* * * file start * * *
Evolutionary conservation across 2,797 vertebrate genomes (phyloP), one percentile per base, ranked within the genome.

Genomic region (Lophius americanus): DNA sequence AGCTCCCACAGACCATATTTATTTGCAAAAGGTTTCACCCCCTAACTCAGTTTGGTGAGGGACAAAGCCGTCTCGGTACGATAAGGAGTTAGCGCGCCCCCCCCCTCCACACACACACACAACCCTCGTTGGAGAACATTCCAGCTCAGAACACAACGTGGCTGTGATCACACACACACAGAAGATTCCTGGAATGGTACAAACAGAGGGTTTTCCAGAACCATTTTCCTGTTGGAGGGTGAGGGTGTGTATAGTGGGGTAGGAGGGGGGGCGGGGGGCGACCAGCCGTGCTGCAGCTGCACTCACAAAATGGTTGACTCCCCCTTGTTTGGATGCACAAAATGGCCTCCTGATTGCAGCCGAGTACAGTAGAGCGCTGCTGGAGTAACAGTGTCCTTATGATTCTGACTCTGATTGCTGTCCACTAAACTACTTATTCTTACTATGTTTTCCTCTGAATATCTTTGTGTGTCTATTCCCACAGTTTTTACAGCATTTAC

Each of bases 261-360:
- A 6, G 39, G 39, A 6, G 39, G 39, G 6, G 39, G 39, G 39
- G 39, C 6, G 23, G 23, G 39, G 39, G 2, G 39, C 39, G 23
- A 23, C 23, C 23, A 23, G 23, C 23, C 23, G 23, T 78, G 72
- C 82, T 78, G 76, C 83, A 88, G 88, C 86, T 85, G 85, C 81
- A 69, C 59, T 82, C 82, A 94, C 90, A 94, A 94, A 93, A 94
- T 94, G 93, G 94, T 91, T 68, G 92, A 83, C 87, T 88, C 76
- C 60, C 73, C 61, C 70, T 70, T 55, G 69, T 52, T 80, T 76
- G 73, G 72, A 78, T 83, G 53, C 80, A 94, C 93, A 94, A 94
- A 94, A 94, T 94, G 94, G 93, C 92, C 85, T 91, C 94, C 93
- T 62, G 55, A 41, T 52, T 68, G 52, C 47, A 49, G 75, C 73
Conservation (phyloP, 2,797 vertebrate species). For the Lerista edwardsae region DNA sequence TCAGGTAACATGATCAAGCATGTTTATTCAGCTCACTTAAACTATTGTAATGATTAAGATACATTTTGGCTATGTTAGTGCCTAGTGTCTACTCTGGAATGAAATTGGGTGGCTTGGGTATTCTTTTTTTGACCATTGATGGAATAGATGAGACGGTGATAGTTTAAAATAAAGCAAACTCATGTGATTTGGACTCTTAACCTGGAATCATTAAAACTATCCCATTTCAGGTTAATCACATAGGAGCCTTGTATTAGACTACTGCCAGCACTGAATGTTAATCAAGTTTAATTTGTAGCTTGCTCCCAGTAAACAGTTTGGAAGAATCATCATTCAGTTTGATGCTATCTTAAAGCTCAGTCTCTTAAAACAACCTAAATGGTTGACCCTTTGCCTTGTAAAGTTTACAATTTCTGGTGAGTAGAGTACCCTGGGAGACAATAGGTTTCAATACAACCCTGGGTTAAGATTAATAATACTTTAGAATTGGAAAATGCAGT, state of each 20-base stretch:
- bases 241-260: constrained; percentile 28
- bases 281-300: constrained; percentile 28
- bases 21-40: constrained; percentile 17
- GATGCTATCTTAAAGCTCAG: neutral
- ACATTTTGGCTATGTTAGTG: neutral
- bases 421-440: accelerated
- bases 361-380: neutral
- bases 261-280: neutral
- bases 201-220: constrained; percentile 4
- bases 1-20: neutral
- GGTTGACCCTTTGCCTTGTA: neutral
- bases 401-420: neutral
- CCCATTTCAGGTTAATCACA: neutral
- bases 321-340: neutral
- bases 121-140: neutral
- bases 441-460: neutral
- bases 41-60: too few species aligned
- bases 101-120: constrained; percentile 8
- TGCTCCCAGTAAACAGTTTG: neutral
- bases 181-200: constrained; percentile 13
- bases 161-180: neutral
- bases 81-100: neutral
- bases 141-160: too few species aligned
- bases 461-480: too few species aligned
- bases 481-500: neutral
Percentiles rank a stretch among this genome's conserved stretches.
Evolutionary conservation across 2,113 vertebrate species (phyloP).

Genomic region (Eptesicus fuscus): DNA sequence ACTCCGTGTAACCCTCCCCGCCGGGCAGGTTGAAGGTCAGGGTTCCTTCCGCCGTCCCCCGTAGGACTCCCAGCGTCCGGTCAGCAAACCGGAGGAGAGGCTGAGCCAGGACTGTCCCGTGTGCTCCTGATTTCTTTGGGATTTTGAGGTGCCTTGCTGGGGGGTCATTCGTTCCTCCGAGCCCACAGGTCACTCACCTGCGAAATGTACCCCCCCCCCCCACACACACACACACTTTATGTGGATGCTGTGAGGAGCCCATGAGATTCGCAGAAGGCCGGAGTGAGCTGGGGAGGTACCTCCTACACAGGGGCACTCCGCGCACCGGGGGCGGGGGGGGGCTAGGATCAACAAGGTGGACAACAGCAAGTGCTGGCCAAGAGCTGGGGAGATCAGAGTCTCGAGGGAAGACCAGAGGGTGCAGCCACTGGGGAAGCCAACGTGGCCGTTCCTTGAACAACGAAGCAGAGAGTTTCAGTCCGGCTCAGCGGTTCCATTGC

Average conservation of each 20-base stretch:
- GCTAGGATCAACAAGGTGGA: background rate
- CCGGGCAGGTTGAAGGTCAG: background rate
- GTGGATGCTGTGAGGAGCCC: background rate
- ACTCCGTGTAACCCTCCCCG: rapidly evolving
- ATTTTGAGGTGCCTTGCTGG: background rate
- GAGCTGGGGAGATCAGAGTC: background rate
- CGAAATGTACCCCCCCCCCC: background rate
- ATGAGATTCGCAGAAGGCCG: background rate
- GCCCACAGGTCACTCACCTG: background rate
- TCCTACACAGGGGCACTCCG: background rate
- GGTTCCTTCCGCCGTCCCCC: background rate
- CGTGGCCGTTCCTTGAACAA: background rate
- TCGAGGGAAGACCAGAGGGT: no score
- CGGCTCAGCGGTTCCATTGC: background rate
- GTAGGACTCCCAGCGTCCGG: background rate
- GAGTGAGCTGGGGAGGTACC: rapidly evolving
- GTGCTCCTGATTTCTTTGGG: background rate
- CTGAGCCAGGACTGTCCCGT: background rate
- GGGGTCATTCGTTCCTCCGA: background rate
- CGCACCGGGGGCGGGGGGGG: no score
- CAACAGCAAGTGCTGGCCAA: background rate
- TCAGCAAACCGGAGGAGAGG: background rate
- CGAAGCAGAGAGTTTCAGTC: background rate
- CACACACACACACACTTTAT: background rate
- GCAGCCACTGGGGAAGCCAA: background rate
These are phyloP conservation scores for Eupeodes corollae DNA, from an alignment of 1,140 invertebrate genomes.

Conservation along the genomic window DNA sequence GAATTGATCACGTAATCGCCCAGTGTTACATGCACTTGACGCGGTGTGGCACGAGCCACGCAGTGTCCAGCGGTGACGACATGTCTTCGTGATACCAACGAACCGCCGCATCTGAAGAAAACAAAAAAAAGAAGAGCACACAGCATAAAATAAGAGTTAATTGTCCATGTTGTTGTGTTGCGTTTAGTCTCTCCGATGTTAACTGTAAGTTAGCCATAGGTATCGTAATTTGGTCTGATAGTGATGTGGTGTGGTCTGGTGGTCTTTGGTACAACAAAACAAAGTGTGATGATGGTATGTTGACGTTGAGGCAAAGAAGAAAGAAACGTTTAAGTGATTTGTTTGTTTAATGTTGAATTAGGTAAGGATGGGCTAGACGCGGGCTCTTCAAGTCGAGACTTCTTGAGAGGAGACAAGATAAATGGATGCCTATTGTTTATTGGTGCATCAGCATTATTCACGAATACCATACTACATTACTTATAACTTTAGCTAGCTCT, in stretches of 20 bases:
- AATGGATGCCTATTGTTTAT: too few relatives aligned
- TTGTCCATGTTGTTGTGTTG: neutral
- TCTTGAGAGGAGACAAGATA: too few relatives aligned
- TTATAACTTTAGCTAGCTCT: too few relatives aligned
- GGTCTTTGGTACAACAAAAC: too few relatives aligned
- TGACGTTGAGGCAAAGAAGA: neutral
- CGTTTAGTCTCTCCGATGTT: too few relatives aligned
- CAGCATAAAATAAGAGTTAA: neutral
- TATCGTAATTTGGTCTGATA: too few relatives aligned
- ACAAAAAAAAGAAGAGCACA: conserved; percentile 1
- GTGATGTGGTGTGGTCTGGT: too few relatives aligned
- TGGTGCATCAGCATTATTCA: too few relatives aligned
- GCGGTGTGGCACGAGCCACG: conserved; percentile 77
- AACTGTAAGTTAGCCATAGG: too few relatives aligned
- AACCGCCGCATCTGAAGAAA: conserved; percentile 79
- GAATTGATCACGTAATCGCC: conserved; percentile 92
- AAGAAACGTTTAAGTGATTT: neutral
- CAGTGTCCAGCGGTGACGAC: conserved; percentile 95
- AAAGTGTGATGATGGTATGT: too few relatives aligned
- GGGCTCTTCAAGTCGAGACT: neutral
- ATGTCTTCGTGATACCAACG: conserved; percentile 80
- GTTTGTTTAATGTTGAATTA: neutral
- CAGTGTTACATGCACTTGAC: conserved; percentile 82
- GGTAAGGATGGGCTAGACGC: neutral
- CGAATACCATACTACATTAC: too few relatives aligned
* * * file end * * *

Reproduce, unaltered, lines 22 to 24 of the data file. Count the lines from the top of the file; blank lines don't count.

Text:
- bases 261-280: neutral
- bases 201-220: constrained; percentile 4
- bases 1-20: neutral